At this point, it was expected that Apple would not release any new firmware update until the iPhone 4G, running OS 4.0, or maybe a new OS 3.2 would surface, at maximum. However, Feb. 2, 2010, out of the blue came firmware 3.1.3 upgrade, which not only closed the loophole used by blackra1n or redsn0w, but also upgraded the baseband to 05.12.01, which was unlockable by any means. Much speculation says that this release was intended only to force the jailbreak community to expose further known flaws in the OS, so that they can be patched before 4.0. However, if that was Apple’s intention, they failed miserably, since all the main players in jailbreak community refused to release any tool for this useless upgrade, and advised users to stick with 3.1.2.
Following is a chart from Wikipedia showing how hacks and new devices went head to head.
Good signs began showing just one week after this release, when @sherif_hashem found the first hole in the new baseband, which he handed over to the dev-team. Shortly after, @geohot and @musclenerd too, claimed to have found two working loopholes. However, no release was announced to make sure Apple doesn’t get what it aimed for with this 3.1.3 OS. Dev-Team tweaked the pwnage tool and redsn0w to make them capable of jailbreaking iPhone and iPod Touch on 3.1.3, but 3GS and 3G Touch were still left without solutions. A new player also entered the jailbreak game, iH8sn0w, with his sn0wbreeze tool, which allowed iPhone (all) and iPod Touch (1G and 2G only) to be jailbroken with 3.1.3, but with older bootroms only. 3GS was still tethered.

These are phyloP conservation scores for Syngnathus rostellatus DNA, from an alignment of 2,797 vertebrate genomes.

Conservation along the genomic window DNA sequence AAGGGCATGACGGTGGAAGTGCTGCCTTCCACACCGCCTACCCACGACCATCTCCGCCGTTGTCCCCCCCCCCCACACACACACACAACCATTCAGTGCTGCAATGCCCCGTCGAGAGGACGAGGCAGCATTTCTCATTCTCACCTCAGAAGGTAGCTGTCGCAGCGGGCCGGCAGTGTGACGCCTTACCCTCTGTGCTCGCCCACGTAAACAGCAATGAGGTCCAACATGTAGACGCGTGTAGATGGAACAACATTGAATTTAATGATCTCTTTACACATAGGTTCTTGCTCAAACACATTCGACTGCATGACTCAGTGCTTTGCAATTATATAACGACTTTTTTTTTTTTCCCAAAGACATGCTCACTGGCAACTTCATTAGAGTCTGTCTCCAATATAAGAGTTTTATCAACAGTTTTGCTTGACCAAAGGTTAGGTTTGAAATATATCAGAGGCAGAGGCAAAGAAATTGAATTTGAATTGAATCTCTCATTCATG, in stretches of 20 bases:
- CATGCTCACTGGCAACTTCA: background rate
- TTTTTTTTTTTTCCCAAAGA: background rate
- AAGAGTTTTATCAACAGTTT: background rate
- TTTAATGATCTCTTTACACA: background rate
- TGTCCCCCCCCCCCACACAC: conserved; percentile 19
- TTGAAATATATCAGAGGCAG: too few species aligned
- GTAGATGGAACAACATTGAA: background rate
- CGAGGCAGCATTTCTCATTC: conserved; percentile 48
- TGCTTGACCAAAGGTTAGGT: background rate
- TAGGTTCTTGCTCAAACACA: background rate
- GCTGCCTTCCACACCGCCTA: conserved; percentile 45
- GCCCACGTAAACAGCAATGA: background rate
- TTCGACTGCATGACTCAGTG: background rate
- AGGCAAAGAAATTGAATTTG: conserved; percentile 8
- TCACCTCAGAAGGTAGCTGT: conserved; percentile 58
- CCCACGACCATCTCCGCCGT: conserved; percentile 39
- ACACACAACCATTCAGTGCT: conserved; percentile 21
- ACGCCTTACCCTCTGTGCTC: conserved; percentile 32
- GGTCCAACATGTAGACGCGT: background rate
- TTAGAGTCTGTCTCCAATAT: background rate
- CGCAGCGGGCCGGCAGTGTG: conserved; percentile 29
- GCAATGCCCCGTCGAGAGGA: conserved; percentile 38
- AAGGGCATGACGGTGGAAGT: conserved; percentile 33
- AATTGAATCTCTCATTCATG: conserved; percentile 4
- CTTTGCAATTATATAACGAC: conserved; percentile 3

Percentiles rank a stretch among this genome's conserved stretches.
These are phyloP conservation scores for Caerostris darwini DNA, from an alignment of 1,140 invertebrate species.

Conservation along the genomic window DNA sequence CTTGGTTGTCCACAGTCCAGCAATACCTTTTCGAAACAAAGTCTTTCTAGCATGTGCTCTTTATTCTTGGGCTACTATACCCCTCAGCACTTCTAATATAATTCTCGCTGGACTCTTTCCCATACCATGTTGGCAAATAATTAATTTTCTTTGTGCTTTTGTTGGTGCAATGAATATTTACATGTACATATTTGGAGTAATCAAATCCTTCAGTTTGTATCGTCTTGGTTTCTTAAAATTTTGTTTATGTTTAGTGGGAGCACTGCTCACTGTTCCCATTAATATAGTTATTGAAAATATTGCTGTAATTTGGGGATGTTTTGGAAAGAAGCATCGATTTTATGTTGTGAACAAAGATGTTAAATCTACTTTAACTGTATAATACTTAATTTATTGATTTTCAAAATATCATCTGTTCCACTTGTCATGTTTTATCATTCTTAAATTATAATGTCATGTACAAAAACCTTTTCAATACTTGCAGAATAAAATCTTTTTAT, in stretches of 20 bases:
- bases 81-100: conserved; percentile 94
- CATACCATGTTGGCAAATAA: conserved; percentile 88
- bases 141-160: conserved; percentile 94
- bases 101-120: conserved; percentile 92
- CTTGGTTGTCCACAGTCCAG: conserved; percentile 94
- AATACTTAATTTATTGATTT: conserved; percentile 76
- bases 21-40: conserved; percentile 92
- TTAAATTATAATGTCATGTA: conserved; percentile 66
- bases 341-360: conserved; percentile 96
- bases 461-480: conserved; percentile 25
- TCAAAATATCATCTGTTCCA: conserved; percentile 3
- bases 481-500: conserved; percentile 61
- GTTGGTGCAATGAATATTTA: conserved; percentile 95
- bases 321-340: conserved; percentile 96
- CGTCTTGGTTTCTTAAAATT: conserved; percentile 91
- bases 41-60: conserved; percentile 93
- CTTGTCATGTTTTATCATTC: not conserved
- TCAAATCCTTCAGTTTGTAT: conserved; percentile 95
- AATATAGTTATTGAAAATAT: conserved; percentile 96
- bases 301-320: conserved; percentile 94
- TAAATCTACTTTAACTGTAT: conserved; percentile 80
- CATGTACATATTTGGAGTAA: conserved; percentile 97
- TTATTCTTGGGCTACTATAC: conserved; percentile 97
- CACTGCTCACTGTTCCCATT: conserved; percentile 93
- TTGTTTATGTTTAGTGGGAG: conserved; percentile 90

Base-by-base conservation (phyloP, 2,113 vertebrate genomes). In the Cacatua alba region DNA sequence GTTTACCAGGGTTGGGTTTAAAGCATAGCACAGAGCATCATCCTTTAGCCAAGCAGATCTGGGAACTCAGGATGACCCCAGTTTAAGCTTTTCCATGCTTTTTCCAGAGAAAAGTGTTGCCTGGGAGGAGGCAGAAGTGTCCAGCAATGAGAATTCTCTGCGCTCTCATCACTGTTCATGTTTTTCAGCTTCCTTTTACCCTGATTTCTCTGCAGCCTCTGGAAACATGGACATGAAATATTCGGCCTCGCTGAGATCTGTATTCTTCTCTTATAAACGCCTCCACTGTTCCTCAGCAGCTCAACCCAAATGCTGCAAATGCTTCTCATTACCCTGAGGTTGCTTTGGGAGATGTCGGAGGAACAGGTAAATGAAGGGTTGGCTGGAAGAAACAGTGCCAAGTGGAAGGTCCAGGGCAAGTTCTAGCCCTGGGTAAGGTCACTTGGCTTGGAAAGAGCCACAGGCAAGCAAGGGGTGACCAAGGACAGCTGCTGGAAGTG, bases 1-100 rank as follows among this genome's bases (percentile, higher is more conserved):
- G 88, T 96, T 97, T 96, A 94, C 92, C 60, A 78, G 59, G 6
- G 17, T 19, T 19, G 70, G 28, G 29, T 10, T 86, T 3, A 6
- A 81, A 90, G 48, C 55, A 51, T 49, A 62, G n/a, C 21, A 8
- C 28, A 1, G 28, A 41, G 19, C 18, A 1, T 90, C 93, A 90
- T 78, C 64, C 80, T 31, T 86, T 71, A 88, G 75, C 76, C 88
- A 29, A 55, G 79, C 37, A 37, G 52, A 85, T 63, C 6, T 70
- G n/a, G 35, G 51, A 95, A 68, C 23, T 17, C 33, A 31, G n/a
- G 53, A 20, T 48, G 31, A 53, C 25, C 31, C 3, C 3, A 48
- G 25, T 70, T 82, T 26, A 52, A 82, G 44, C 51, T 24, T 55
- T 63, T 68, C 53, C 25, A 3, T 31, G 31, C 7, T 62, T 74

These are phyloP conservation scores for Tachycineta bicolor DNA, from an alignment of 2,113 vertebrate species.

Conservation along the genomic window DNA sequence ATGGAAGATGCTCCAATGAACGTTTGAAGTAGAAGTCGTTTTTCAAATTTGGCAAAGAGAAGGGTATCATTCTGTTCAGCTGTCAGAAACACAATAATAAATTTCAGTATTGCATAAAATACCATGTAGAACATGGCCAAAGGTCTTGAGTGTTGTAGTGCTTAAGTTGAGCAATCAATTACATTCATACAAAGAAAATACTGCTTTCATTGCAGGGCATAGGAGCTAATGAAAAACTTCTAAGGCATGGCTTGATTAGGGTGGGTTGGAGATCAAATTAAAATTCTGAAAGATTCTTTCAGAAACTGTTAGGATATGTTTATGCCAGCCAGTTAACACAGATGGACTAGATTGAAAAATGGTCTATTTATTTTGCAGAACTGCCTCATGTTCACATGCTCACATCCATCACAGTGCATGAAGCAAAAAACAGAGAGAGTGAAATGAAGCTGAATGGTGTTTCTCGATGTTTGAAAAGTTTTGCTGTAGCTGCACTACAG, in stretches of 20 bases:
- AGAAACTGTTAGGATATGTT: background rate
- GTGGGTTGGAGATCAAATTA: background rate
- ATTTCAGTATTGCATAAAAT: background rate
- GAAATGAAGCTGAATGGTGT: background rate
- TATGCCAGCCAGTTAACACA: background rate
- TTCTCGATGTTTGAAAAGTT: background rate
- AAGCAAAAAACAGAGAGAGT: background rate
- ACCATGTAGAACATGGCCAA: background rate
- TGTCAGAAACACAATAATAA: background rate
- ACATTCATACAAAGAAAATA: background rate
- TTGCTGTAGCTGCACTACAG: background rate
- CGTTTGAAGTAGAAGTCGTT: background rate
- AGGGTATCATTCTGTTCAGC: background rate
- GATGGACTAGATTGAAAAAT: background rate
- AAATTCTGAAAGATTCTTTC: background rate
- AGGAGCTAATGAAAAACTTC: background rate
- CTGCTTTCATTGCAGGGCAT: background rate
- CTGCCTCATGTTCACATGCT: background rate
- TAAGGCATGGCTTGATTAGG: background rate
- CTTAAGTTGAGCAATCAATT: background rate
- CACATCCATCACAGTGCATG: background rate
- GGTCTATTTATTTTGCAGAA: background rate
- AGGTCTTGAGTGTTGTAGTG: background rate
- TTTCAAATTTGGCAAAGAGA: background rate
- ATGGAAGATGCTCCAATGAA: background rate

In the current scenario, situations have changed from what they were when the original iPhone was first launched. The world saw the first hack coming right after four days of launch, and it was at the time when the understanding of the OS was not very thorough. Today, not only does the hacking community better understand this Apple’s marvel of engineering, but also has three working loopholes already in their pocket. The number of players have also increased; Dev-Team, GeoHot, iH8sn0w are among the key players. Then there is the Chronic Dev Team, who are reportedly working on a new jailbreak tool, Greenpois0n, which is being held back only to see the release of iPhone 4G and the new OS 4.0, and utilize the flaw in Apple’s software for this major release.